Can the ANC rescue its tarnished image? 

In the Star and Cape Times

15 September 2008

By Zubeida Jaffer*

ANC president Jacob Zuma has acknowledged that the greatest challenge for his party in the upcoming elections would be getting people out to vote. An internal ANC survey has found that it may lose its majorities in at least three provinces – the Western Cape, the Northern Cape and Gauteng.  A major fall-off of voters in the next election does not augur well for democracy. While the ANC may technically continue to secure the overall majority nationally, further erosion of the voter base will dent the broad legitimacy it requires to rule effectively.  The divisions within its own ranks already present a problem. Polokwane demonstrated however that the party was able to navigate these difficulties successfully. Unfortunately, the tensions appear to have further intensified around the Zuma trial and the present finalisation of lists of those who will qualify for party seats.  While it appears to be consumed by these difficulties, many of those who have been staunch ANC voters are being lost by the way.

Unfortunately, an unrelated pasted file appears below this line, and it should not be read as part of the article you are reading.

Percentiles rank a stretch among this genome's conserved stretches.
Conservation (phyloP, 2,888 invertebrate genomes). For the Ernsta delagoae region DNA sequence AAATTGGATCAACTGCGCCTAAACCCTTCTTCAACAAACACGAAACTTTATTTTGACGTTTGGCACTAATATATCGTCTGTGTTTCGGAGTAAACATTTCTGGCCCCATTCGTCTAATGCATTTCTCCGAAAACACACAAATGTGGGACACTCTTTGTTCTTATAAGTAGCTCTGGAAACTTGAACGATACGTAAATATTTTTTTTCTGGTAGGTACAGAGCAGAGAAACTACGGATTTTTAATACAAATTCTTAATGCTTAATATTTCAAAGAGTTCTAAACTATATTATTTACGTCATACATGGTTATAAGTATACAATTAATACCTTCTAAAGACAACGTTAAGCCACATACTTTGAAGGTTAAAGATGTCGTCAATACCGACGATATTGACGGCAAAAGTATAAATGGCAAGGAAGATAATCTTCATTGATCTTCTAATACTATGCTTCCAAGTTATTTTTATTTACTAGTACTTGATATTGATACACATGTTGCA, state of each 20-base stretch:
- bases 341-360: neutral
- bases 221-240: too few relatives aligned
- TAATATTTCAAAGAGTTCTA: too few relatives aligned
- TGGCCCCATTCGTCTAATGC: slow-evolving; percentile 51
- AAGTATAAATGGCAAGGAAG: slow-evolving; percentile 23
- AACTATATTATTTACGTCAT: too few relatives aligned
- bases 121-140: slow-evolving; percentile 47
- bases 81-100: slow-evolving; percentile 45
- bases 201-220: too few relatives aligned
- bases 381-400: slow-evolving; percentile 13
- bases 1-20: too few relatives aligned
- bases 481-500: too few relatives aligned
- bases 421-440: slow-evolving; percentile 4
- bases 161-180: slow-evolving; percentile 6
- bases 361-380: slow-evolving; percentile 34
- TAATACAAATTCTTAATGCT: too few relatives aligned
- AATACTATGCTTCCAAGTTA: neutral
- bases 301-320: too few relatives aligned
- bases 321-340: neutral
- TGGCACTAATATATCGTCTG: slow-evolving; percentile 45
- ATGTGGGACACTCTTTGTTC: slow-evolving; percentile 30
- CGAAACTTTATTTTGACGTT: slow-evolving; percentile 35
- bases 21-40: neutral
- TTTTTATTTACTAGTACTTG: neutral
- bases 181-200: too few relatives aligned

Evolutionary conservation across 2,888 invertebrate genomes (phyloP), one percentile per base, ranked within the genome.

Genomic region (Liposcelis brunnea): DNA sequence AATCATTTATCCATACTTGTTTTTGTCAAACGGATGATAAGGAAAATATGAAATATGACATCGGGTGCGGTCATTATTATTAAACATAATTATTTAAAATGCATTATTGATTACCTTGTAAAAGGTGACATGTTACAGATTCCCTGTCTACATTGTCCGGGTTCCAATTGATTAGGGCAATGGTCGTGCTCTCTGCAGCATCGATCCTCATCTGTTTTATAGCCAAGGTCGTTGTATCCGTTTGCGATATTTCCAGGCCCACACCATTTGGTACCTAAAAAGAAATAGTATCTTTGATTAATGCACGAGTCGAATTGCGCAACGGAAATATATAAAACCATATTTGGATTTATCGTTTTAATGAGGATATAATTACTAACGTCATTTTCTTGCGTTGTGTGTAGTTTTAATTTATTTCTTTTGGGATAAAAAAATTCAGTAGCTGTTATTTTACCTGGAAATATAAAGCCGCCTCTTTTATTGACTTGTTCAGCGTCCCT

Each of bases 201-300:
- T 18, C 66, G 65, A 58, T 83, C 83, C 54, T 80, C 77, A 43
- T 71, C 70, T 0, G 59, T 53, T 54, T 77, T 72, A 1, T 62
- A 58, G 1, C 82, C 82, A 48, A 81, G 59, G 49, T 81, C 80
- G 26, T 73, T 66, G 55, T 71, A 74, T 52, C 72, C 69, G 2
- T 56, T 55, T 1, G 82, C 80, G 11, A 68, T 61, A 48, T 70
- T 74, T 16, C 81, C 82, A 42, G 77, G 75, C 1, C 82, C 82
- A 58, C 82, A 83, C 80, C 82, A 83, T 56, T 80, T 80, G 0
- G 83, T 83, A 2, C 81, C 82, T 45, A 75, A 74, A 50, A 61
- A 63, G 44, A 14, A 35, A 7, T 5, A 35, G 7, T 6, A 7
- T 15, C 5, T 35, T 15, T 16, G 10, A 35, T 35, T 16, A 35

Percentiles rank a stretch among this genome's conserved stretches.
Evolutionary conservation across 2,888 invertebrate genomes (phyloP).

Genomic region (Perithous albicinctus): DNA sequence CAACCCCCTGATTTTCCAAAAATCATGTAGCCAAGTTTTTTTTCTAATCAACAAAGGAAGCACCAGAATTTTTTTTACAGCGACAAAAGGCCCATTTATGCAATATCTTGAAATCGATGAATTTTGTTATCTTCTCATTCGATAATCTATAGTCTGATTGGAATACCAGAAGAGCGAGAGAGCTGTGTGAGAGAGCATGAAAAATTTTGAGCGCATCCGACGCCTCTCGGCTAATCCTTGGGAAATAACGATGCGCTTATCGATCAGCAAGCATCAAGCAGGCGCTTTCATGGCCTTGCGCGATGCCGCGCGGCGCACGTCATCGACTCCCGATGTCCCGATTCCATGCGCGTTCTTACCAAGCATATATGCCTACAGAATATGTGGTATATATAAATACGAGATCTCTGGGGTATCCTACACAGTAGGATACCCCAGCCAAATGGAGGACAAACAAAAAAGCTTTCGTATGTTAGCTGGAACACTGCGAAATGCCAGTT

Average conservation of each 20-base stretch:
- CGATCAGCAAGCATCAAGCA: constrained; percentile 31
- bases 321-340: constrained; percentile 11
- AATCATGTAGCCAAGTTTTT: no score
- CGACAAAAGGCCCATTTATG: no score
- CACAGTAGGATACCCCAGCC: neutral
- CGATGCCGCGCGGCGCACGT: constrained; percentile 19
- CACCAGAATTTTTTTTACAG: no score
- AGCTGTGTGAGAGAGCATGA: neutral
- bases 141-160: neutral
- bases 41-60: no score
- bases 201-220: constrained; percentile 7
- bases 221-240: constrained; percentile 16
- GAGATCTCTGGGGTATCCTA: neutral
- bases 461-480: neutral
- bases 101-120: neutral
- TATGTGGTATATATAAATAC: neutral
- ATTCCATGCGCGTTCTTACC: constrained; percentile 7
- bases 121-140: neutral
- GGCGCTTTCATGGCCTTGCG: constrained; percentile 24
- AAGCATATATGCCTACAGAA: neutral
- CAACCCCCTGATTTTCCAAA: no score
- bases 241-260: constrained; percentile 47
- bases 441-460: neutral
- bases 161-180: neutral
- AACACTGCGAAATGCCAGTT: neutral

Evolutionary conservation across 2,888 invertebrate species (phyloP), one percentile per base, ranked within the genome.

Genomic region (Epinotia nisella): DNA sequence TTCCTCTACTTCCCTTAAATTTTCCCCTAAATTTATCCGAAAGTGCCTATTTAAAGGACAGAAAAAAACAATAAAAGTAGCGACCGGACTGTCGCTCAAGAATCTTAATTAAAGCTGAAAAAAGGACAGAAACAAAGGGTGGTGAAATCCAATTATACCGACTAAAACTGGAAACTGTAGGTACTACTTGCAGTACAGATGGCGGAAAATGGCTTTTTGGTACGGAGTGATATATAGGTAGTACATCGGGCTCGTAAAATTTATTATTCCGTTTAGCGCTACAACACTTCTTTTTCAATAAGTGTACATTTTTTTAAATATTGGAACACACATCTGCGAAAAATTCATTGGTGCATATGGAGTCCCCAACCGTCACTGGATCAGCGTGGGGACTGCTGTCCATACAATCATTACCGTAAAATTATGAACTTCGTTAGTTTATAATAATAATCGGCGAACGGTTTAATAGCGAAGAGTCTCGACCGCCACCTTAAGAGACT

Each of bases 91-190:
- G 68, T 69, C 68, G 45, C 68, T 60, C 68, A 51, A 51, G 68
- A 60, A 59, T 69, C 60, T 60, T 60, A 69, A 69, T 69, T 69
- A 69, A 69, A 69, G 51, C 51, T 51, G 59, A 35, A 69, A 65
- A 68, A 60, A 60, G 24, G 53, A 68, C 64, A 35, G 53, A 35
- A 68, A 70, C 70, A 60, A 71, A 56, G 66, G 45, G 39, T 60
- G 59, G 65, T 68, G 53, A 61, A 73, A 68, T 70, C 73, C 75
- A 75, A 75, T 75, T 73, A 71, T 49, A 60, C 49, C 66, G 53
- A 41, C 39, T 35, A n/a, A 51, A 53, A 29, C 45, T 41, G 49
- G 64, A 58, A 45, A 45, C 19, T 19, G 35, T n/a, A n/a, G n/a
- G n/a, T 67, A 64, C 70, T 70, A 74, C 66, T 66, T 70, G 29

Both in Gauteng and in the Western Cape, there are informal discussions about the range of options open to those who have traditionally voted ANC. The first impulse appears to be to stay away from the polls and to show disaffection by not voting. The second impulse is to encourage voters to go to the polls and spoil their ballot papers. The third is to vote for one of the opposition parties. The fourth is to form a single-issue party to campaign for direct representation and to call on all ANC voters to voice their disapproval of the party’s performance by voting for this party.  Some are arguing that staying away from the polls will amount to a passive action that will do little to strengthen the democratic process. Spoiling the ballot papers in turn, while more active, will not be a wake up call for the ruling party since it will be difficult to differentiate between genuine spoiling and protest spoiling.  Voting for the opposition parties appears to be finding little support. Some argue that their vote should go to the Democratic Alliance (DA) or the Independent Democrats (ID) since these represent the parties with the greatest chance for growth. Others argue that a vote for one of the smaller parties, such as the UDM, will be a vote for encouraging more voices rather than less.  The difficulty most disaffected ANC voters have with the opposition parties is that they have not been able to draw to themselves significant black support essential for ensuring a non-racial future. The ANC remains the party that holds the attraction for the black community across the ethnic divide.